When Daddy buys you an apartment instead of a pony, you move in, irrespective of whether you’ve still got your old apartment.
And this wasn’t just any apartment-nor any daddy, for that matter.
In January of 2008, Ira Rennert, best known for his sprawling Sagaponack mansion of near-infinite square footage and his superlative ranking on the worst polluters list due to the fortune-wielding practices of his billion-dollar junk bond business, bought his two daughters, Tamara Winn and Yonina Davidson, matching $30 million-plus apartments (well, they weren’t exactly matching, per se, though they were complementary enough to avoid sibling rivalry, one hopes).
Tamara’s apartment was the 740 Park Avenue four-bedroom, A-line duplex of Mosler Safe heiress Janet Coleman and was sold by her estate to Mr. Rennert for $32 million.
According to city records, Ms. Winn and her husband, Randy Winn, have finally traded the humble abode that preceded their Park Avenue palace. The couple sold their 2,745-square-foot condo at the Chatham, just a few blocks southeast of the building they now call home, for $6.85 million. (Due to 740 Park’s stringent summer work rules, renovations on the apartment were only recently completed, and sources report the couple and their two daughters remained in the Chatham until July.)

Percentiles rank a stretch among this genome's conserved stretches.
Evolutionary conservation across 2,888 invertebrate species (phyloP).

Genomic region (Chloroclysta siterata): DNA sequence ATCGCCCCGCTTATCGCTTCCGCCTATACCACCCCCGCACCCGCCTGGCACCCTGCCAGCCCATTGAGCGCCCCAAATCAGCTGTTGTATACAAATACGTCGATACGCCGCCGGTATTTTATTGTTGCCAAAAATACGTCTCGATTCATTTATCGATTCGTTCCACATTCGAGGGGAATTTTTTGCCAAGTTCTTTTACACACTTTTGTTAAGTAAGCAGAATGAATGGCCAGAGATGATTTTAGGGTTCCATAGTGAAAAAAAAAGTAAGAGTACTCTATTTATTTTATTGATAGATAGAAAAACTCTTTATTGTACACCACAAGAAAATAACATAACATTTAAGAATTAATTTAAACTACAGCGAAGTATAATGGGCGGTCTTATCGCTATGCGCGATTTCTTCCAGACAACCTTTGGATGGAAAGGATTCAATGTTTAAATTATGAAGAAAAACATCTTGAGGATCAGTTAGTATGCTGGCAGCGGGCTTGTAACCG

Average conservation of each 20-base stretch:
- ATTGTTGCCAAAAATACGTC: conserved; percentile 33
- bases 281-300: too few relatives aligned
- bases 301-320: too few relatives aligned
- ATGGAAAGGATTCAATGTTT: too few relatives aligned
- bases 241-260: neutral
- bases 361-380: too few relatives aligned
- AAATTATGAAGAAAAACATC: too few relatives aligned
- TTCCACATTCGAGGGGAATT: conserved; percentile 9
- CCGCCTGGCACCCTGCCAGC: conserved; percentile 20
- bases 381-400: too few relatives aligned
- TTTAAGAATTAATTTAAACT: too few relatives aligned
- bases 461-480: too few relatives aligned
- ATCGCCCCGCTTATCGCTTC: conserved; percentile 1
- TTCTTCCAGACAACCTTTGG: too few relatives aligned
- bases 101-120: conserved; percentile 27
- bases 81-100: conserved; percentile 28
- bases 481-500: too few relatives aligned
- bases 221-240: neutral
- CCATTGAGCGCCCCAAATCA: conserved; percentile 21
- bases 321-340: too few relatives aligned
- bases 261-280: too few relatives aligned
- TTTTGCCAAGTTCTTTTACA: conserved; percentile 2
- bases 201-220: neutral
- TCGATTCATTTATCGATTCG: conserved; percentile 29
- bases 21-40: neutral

Mr. Winn, who is a managing director at Standard & Poor and runs their Capital IQ Business, was not in the office on Tuesday, and, according to his secretary, could not be reached.
According to sources with knowledge of the deal, the apartment was sold privately without ever being listed, though it’s unknown whether a broker was involved. Brown Harris Stevens’ John Burger, who has a 19th-floor listing at the Chatham and was not involved in this deal, said it is a three-bedroom with park views to the west, and occupies half of the 30th floor of the Robert A.M. Stern-designed building.
Though shielded by an LLC, sources say the buyers are Israeli real estate investor Chaim Katzman and his wife, Dr. Shulamit Rozen-Katzman.
The Winns bought the apartment in 2005 for $6.95 million, meaning the couple suffered a $100,000 loss—but frankly, when $100,000 would barely buy a topiary for your father’s $185 million Hamptons home, who cares?